Posted by: Chris­™ | January 25, 2008


What do you want from life? What would you like to achieve? What are your goals and dreams?

These are some of the most common questions we are likely to ever ask ourselves. So much so, in fact, that my stating them almost becomes a cliche (but then, we know how I love cliches). Nevertheless, as human beings in an increasingly materialistic and secular world, we are constantly faced with introspection on what we want, what we need, and what we should have.

The most typical and oft-written about desires are pretty basic. Great job, great house, great love. Just great, right? A great job will provide you with wealth and fulfillment. A great home will be your comfort and pride. A great love will be your unending source of support and inspiration. These three possessions altogether should transform your life into an unending depth of happiness; or so it is believed. However, cutting our life’s purpose into such a simple intent seems almost to erode the relative importance of such goals. And also, there are those who claim to have reached these plateaus but still, they do not feel the deep sense of enrichment that is supposed to be intrinsic with this higher territory. Furthermore, there are some who suggest that achieving all of these is impossible, as your relative analogy of “great” is dependent on your current situation. In short, you will always want more than what you have.

I realize you’ve probably read in great detail about these same things previously; that none of this is particularly new. I concur. But it is necessary to utilize the prerequisite argument of desire in order to move forward. Plainly stated, human beings are growth-oriented and desire is a manner that spurs us into growth-inducing action.

Desire is essentially a naked urge for some object, person, trait, etc. But in desire we also find ambition, which may be a more important trait in and of itself. Milton even, called ambition the “last infirmity of noble minds.” The difference between desire and ambition is facile; desire is simply a want whereas ambition is a plan to obtain a want.

When we set out a real goal for ourselves, we also outline a path that we believe will lead us to this goal. In our modern society, we are quite focused on this end. Though, in our pursuit of this, if we have a somewhat noble path to follow, then we are likely to find great joy and meaning along the path we have set out. Our ambition pushes us towards our desire and, in doing so, we learn and grow in the process. Whether we realize our desire or not, we are still improved for having attempted the trial to begin with.

A problem arises in this mechanism when we attribute too much weight to the actual ends. Say we desire a higher job within the company that we work for. We might increase our skill set and work more feverishly to become noticed and rewarded justly. This would be the typical path of advancement and it obviously improves us by following it. However, one might simply wish to jump past this whole development. Perhaps they might sleep with a superior or find some way to blackmail the CEO. Whatever the method, you can thus understand how our ambition can force us into ignoble actions that hinder our procession and learning.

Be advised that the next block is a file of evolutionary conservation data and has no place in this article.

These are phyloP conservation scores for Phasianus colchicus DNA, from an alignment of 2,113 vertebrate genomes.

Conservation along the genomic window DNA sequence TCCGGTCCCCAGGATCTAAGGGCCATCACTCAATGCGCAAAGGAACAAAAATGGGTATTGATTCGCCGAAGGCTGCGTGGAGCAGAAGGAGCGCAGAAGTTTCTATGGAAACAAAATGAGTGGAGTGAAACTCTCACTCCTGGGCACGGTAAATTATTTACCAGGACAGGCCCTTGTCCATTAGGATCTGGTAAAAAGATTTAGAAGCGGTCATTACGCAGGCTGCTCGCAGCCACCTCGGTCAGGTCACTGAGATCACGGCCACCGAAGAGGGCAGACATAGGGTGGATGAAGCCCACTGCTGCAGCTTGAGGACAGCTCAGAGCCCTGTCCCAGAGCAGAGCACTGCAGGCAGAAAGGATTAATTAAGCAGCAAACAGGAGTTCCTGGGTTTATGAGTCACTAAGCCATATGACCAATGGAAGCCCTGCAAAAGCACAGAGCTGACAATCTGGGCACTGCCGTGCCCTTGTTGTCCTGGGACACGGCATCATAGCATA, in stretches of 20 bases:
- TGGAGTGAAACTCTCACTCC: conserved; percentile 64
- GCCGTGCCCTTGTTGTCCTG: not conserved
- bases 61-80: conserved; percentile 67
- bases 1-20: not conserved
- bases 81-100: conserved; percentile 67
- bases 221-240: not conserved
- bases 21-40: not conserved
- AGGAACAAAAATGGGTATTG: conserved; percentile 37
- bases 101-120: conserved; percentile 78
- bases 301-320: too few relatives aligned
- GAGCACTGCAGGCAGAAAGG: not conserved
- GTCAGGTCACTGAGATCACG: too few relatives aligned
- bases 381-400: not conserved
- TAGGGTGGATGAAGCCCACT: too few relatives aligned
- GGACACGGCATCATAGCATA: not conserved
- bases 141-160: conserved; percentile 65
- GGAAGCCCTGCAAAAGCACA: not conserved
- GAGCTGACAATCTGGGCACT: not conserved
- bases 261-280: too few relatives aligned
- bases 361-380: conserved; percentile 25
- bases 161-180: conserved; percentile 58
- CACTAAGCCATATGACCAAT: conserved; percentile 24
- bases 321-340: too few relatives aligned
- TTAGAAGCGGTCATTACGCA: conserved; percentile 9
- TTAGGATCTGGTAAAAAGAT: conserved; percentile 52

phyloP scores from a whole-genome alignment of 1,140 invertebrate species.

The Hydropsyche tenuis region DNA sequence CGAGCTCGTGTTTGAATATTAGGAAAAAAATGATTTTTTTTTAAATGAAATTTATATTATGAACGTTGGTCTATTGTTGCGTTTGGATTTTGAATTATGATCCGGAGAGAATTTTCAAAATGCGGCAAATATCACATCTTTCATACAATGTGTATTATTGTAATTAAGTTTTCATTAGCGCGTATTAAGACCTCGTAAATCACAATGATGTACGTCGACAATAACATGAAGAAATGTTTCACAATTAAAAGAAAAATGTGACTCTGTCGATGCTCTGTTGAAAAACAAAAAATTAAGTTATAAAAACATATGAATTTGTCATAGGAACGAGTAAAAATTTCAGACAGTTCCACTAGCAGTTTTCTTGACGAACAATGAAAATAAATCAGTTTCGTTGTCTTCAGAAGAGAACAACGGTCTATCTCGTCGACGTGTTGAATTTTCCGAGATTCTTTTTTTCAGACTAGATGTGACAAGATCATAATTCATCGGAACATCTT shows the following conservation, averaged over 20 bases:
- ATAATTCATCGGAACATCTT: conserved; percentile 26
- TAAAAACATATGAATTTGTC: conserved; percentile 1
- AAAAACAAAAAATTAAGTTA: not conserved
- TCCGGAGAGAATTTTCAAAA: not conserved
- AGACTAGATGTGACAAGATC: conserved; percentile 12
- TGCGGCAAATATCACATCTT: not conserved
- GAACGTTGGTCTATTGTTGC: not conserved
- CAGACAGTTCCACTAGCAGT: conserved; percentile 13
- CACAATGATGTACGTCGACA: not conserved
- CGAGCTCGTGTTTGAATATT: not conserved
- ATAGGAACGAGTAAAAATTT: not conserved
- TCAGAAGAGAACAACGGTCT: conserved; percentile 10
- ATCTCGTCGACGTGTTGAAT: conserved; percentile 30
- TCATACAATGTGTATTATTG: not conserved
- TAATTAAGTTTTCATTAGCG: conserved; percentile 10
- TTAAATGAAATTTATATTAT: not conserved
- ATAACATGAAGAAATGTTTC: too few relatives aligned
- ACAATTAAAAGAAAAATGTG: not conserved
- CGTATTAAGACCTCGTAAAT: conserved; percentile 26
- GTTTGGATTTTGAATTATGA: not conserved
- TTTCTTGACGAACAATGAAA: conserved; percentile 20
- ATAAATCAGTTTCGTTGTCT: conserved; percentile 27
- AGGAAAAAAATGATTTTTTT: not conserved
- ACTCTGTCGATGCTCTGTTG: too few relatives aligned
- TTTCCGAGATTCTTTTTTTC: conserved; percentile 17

So, it should be evident that desire does not always lead us along the most fulfilling path. Our ambition simply outlines possible methods to obtain the desire that we have set for ourselves. It is up to us to decide continuously how we should act while balancing growth, morals, effort, etc. Achievement is not simply limited to the attainment of a goal, but also by the process of which the goal is reached.

Or at least it sounds simple enough.

Thanks for reading. tiger



  1. I’m thinking this is where this thing we call “morals” come in. As much as we are pushed to strive for what we want, we are also constrained by the persistent nagging of doing what is right. You are not only judged by what you want in life, but how you are going to go about to get it. Suppose the latter is not always visible to the naked eye but it will show up in personal self reflections – of how satisfied you are with what you have done.

    Not only will that determine how you go about getting that “great” whatever but values also help you determine what you would classify as the “great”.

    I hate that this whole “morals” business is so objective and kinda hokey. But in the grand scheme of things, it seems like the abstract idea explains more things than I would like to admit.

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